If you are new to family history research you may be wondering how to proceed. The best starting point is what you already know. Write down details of yourself (e.g. name, date of birth, date of marriage). Then note details of your mother and father and their other children (your siblings). Also note your children, if you have any, and those of your siblings (i.e. your nieces and nephews).

Next consider your mother's and father's parents (your grandparents) and their other children (your aunts and uncles) and their children (your first cousins).

This is the essence of genealogy: for each person, identifying their parents, spouse(s)/partner(s) and children. More information enriches the family history. Dates and photos can be added, and information about occupations and where they lived is interesting.

Once you have done as much as you can from your own knowledge, then start talking to other relatives, especially older ones. They can probably add further details and other people.  May be there are old family photos or a family bible that you could talk about.

You can then start using historical records to progress further.  You will probably be able to add more details to the people that you already know about, and will find more people that are related to you.

The chief historical records are:

  • civil registrations of births, deaths and marriages
  • census records
  • parish registers

Civil registrations exist from 1837, but to get the full information for any event you need to get the certificate, which costs £9.25. However there are indices to the records that often contain sufficient information. Freebmd ( https://www.freebmd.org.uk/ ) is a free index provided by volunteers.  It is not yet complete but all entries should have been transcribed from 1837 up to about 1963.  There are some small gaps in the coverage up to about 1976 and after this the data becomes more incomplete. Complete indexes are available on subscription sites such as Ancestry and Find My Past. The indices only show the quarter of the year in which the particular event was registered. The principle aim of the indices is to provide sufficient information to enable a certificate to be ordered form the General Register Office (GRO - https://www.gro.gov.uk/gro/content/certificates/Login.asp you have to register first to order certificates).  Some index entries contain additional information for example birth entries from the 3rd Quarter of 1911 contain the mother's maiden name, marriage entries from 1912 contain the spouses surname and death entries usually include the age at death. All births, deaths and marriages from 1837 onward should have been registered, but the system is not infallible so it didn't always happen. All registrations should have been included in the indices, but again this was not always the case.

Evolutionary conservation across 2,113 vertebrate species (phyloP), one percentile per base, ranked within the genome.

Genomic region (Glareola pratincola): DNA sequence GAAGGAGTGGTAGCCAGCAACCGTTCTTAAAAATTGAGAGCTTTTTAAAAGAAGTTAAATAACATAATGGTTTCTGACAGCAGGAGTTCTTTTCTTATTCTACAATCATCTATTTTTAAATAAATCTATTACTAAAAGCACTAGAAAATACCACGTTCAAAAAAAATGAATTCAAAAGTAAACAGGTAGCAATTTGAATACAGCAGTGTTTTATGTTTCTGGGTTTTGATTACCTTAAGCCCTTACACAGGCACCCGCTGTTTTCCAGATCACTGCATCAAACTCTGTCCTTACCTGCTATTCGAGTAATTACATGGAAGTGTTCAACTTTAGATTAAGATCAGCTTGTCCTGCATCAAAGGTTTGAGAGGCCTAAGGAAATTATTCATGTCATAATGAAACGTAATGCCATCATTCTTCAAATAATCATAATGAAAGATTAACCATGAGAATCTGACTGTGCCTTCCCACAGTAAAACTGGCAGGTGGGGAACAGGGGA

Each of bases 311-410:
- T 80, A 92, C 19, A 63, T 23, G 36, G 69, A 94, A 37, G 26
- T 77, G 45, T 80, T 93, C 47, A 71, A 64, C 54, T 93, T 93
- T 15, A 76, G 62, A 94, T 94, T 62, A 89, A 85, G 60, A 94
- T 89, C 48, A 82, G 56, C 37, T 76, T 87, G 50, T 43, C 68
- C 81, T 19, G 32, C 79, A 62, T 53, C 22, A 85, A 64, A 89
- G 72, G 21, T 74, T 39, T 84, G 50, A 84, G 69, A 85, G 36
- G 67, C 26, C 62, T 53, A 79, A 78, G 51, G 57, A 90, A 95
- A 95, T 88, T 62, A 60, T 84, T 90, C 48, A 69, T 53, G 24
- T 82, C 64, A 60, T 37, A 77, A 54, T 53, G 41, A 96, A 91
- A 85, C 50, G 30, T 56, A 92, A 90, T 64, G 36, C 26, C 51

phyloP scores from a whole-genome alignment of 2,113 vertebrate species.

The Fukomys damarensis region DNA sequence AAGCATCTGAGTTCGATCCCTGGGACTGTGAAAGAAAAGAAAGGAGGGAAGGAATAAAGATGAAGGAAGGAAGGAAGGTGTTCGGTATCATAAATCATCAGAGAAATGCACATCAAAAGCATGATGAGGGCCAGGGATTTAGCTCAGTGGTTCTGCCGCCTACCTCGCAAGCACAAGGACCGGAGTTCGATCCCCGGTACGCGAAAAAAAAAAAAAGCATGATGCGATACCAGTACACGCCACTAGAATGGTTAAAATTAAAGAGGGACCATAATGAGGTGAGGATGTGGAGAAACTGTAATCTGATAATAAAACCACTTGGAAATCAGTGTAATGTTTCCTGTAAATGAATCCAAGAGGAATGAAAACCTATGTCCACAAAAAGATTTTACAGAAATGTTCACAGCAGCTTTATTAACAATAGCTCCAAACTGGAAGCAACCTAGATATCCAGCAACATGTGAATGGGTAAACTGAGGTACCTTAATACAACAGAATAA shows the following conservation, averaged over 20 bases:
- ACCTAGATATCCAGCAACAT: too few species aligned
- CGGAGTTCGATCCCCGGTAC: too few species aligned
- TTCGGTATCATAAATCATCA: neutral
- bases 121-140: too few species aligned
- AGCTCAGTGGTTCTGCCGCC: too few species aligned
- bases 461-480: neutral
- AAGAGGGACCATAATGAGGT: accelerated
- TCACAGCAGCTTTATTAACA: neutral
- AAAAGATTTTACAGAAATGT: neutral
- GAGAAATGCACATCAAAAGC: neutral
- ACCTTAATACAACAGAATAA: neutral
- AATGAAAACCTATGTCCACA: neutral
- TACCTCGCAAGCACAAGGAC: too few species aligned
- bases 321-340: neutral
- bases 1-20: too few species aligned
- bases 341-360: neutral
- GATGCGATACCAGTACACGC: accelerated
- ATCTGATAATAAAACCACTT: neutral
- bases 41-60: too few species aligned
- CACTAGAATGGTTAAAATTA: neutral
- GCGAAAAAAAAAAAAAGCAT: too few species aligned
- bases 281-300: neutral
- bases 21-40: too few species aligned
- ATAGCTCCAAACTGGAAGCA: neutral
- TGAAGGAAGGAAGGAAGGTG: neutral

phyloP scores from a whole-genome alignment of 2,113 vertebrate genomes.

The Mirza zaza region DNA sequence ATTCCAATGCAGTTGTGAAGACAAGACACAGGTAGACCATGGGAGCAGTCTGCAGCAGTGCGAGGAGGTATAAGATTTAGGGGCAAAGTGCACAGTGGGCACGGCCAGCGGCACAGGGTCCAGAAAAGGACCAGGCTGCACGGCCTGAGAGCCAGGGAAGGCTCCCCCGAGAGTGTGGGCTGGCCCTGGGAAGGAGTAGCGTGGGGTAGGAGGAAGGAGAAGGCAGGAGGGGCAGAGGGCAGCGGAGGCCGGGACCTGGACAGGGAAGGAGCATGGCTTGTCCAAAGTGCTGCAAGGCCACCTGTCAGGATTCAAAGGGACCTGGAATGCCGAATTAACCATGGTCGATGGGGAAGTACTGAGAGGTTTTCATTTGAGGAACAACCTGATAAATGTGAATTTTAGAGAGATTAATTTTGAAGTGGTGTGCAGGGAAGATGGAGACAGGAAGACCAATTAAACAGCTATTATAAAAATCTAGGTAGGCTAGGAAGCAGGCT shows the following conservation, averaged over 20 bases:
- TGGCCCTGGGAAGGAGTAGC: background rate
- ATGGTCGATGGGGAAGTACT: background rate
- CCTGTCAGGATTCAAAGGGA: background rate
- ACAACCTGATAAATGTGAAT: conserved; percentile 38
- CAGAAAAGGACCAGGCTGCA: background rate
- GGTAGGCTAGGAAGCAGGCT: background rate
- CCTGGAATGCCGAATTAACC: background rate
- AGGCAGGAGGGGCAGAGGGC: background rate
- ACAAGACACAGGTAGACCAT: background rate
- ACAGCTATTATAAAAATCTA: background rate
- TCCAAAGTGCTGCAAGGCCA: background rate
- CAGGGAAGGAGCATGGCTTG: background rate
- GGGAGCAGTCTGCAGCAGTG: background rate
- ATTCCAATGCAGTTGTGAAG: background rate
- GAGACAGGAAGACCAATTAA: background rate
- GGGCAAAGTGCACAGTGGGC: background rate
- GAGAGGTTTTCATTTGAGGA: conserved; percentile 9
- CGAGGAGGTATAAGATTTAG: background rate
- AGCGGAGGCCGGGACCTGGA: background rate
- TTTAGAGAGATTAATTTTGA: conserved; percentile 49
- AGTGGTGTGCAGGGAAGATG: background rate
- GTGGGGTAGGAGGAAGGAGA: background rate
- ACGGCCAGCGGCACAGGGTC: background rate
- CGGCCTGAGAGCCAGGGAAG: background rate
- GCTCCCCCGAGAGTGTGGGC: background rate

The census records are incredibly useful and exist for 1841, 1851, 1861, 1871, 1881, 1891, 1901 and 1911.  They contain a list of everyone living at an address on a particular night. The censuses show the age, marital status and occupation of each person and (except for the 1841 census) the relationship of each person to the head of the household. They also show where people were born. Censuses therefore allow us to confirm parents and children and indicate where to look for birth information.  Census data is searchable on most subscription family history sites and some are also available free at https://www.familysearch.org/search and https://freecen2.freecen.org.uk/ the latter is a volunteer transcribing project and is not yet complete, but it is worth checking their coverage ( https://freecen2.freecen.org.uk/freecen_coverage  ) to see if the area you are interested in is covered.

Parish registers started to be widely kept in 1538, although many of the older ones no longer survive.  These records can often get your family line back to the 1600s. Note that parish registers record Baptisms (Christenings) rather than births, although the birth date is sometimes noted, and burials rather than deaths. Not every one was baptised, although it was near universal up to the 20th century. There can sometimes be quite a gap between birth and baptism, years sometimes but more usually it was just a few months.  Burials were typically a few days after the death. Parish Registers are old books that have generally been deposited in the local County Record Office.  Not all are available online, most complete online database been that at https://www.familysearch.org/search .  Some are also available at subscription family history sites and some can also be found at local Family History Society websites or the websites of local Archives.  There are also many Online Parish Clerk projects ( https://www.ukbmd.org.uk/online_parish_clerk ) that aim to put Parish Register transcripts for a particular area online.  

Civil registration indices and census records, and much of the parish register information is available online, either for free or pay to view basis. However, some records and much supplementary information is only available in local archives, libraries and record offices. WightHeirs can help you with local Isle of Wight records or online records.

Warning:  once you have started, you will never finish, there is always more to find out.